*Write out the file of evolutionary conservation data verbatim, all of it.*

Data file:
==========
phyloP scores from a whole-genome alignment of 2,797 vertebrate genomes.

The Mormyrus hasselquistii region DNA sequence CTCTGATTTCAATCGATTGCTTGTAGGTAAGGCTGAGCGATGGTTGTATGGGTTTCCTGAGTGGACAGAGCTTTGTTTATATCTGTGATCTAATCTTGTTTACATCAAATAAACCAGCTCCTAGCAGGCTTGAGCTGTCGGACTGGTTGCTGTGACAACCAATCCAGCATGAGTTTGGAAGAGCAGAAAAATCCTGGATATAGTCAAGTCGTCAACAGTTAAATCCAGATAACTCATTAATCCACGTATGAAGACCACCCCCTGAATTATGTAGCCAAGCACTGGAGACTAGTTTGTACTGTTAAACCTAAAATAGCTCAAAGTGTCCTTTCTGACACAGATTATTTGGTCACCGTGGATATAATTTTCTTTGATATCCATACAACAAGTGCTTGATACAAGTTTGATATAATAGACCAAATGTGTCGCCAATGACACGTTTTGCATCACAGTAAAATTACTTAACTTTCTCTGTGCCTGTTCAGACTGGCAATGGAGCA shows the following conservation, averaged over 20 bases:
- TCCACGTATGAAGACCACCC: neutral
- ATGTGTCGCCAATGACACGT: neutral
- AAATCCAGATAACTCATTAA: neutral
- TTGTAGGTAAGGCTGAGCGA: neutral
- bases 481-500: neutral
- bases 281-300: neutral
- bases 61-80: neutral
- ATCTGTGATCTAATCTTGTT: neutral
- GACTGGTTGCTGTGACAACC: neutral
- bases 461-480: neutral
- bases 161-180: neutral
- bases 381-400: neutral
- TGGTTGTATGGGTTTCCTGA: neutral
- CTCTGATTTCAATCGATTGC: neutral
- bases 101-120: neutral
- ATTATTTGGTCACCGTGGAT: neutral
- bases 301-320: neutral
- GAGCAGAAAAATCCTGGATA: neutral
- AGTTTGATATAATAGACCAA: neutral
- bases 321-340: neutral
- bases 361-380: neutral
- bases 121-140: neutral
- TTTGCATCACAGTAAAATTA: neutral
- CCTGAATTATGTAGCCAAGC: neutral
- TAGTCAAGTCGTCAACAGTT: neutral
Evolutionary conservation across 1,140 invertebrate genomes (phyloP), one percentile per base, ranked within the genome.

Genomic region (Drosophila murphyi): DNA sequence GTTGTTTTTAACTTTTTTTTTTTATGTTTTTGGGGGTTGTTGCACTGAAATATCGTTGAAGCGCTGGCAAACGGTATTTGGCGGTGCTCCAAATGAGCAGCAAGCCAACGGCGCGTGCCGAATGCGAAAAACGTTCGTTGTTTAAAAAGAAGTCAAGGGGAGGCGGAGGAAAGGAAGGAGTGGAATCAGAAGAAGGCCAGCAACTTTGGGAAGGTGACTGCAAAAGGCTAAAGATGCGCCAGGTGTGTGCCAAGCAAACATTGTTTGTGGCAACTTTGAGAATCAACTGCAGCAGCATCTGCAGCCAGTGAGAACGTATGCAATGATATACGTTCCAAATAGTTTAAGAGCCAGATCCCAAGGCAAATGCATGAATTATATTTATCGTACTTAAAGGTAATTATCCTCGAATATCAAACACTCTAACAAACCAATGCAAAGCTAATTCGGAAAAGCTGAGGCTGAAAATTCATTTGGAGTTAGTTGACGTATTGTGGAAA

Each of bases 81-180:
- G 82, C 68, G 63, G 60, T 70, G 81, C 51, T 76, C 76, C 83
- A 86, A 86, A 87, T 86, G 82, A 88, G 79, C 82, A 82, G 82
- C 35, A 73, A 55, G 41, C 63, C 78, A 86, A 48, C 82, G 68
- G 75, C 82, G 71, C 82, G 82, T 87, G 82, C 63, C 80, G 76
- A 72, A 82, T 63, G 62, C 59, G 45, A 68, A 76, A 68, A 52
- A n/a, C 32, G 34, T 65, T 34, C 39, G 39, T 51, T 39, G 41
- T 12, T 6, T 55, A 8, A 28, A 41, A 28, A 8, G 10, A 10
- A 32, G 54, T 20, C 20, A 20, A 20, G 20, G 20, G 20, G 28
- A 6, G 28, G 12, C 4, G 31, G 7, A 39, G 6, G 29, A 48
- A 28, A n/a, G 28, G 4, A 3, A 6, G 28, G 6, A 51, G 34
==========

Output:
phyloP scores from a whole-genome alignment of 2,797 vertebrate genomes.

The Mormyrus hasselquistii region DNA sequence CTCTGATTTCAATCGATTGCTTGTAGGTAAGGCTGAGCGATGGTTGTATGGGTTTCCTGAGTGGACAGAGCTTTGTTTATATCTGTGATCTAATCTTGTTTACATCAAATAAACCAGCTCCTAGCAGGCTTGAGCTGTCGGACTGGTTGCTGTGACAACCAATCCAGCATGAGTTTGGAAGAGCAGAAAAATCCTGGATATAGTCAAGTCGTCAACAGTTAAATCCAGATAACTCATTAATCCACGTATGAAGACCACCCCCTGAATTATGTAGCCAAGCACTGGAGACTAGTTTGTACTGTTAAACCTAAAATAGCTCAAAGTGTCCTTTCTGACACAGATTATTTGGTCACCGTGGATATAATTTTCTTTGATATCCATACAACAAGTGCTTGATACAAGTTTGATATAATAGACCAAATGTGTCGCCAATGACACGTTTTGCATCACAGTAAAATTACTTAACTTTCTCTGTGCCTGTTCAGACTGGCAATGGAGCA shows the following conservation, averaged over 20 bases:
- TCCACGTATGAAGACCACCC: neutral
- ATGTGTCGCCAATGACACGT: neutral
- AAATCCAGATAACTCATTAA: neutral
- TTGTAGGTAAGGCTGAGCGA: neutral
- bases 481-500: neutral
- bases 281-300: neutral
- bases 61-80: neutral
- ATCTGTGATCTAATCTTGTT: neutral
- GACTGGTTGCTGTGACAACC: neutral
- bases 461-480: neutral
- bases 161-180: neutral
- bases 381-400: neutral
- TGGTTGTATGGGTTTCCTGA: neutral
- CTCTGATTTCAATCGATTGC: neutral
- bases 101-120: neutral
- ATTATTTGGTCACCGTGGAT: neutral
- bases 301-320: neutral
- GAGCAGAAAAATCCTGGATA: neutral
- AGTTTGATATAATAGACCAA: neutral
- bases 321-340: neutral
- bases 361-380: neutral
- bases 121-140: neutral
- TTTGCATCACAGTAAAATTA: neutral
- CCTGAATTATGTAGCCAAGC: neutral
- TAGTCAAGTCGTCAACAGTT: neutral
Evolutionary conservation across 1,140 invertebrate genomes (phyloP), one percentile per base, ranked within the genome.

Genomic region (Drosophila murphyi): DNA sequence GTTGTTTTTAACTTTTTTTTTTTATGTTTTTGGGGGTTGTTGCACTGAAATATCGTTGAAGCGCTGGCAAACGGTATTTGGCGGTGCTCCAAATGAGCAGCAAGCCAACGGCGCGTGCCGAATGCGAAAAACGTTCGTTGTTTAAAAAGAAGTCAAGGGGAGGCGGAGGAAAGGAAGGAGTGGAATCAGAAGAAGGCCAGCAACTTTGGGAAGGTGACTGCAAAAGGCTAAAGATGCGCCAGGTGTGTGCCAAGCAAACATTGTTTGTGGCAACTTTGAGAATCAACTGCAGCAGCATCTGCAGCCAGTGAGAACGTATGCAATGATATACGTTCCAAATAGTTTAAGAGCCAGATCCCAAGGCAAATGCATGAATTATATTTATCGTACTTAAAGGTAATTATCCTCGAATATCAAACACTCTAACAAACCAATGCAAAGCTAATTCGGAAAAGCTGAGGCTGAAAATTCATTTGGAGTTAGTTGACGTATTGTGGAAA

Each of bases 81-180:
- G 82, C 68, G 63, G 60, T 70, G 81, C 51, T 76, C 76, C 83
- A 86, A 86, A 87, T 86, G 82, A 88, G 79, C 82, A 82, G 82
- C 35, A 73, A 55, G 41, C 63, C 78, A 86, A 48, C 82, G 68
- G 75, C 82, G 71, C 82, G 82, T 87, G 82, C 63, C 80, G 76
- A 72, A 82, T 63, G 62, C 59, G 45, A 68, A 76, A 68, A 52
- A n/a, C 32, G 34, T 65, T 34, C 39, G 39, T 51, T 39, G 41
- T 12, T 6, T 55, A 8, A 28, A 41, A 28, A 8, G 10, A 10
- A 32, G 54, T 20, C 20, A 20, A 20, G 20, G 20, G 20, G 28
- A 6, G 28, G 12, C 4, G 31, G 7, A 39, G 6, G 29, A 48
- A 28, A n/a, G 28, G 4, A 3, A 6, G 28, G 6, A 51, G 34